Sharks use up to seven senses to navigate their environment. One of them is sight, and shark eyes are designed differently depending on the species and their life habits.
Shark Eye Sight
Sharks have excellent eyesight and are able to see very well in both bright and dim light conditions. They have a double layer of eye muscles, which allows them to swivel their eyes independently and gives them 360-degree vision. Sharks also have a tapetum lucidum, a reflective layer behind the retina that enhances their vision in low-light conditions. This allows them to hunt effectively at night or in deep water where light levels are low.
Sharks have a variety of adaptations in their eyes that allow them to see their prey and navigate their environment effectively. Some sharks, such as the hammerhead shark, have eyes that are positioned on the sides of their head, which gives them a wide field of vision and allows them to detect prey from all angles. Other sharks, such as the great white shark, have eyes positioned on the front of their head, giving them better depth perception and tracking their prey’s movement.
Overall, the eyesight of sharks is highly evolved and allows them to be effective predators in various environments.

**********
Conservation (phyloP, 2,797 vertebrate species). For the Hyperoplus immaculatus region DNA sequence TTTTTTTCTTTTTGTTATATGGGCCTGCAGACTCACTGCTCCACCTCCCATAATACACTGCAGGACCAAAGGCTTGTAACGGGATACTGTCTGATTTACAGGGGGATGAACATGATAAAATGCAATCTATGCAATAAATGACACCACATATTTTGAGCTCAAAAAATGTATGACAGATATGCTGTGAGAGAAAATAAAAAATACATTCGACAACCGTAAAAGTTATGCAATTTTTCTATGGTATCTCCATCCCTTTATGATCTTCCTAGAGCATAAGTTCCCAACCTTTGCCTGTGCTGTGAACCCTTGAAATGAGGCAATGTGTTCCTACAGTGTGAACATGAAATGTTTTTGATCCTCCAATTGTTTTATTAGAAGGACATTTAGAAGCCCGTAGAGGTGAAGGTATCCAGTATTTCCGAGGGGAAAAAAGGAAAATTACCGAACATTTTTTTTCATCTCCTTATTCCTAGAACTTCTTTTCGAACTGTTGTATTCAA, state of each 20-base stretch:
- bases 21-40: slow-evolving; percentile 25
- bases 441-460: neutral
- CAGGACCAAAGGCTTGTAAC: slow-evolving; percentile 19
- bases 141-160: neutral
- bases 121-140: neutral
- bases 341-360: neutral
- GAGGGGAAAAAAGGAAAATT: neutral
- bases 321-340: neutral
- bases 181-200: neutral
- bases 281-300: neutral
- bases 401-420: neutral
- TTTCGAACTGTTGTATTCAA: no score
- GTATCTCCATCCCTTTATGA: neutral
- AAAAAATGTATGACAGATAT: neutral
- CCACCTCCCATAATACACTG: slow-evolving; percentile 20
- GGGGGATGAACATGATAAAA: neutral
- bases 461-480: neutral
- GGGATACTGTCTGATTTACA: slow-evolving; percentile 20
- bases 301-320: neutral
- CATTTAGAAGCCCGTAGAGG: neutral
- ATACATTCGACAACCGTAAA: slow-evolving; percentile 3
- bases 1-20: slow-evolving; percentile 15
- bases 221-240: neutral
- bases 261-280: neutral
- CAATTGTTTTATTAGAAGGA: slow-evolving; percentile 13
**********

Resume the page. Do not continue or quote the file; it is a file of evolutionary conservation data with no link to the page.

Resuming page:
Although sharks have poor color vision, they are incredibly good at recognizing contrasts, and each species has a 360-degree field of view. Sharks have a dynamic iris that has the ability to dilate the pupil in the dark and narrow it in bright conditions.
Some species have a yellowish pigment in their eyes that filters UV light for protection from the sun in shallow habitats. This pigment is actually a result of the enzymatic oxidation of tryptophan.
Sharks also have excellent acuity, which is the ability to see fine details and distinguish small objects. This is due in part to their highly developed visual system, which includes a large number of rods and cones in the retina and a well-developed optic lobe in the brain. These adaptations allow sharks to see their prey and navigate their environment effectively, even in the dark depths of the ocean.
The function of the unique reflective coating (“tapetum lucidum”) in the pupil of the eye is to increase the sensitivity of shark eyes to dark environments.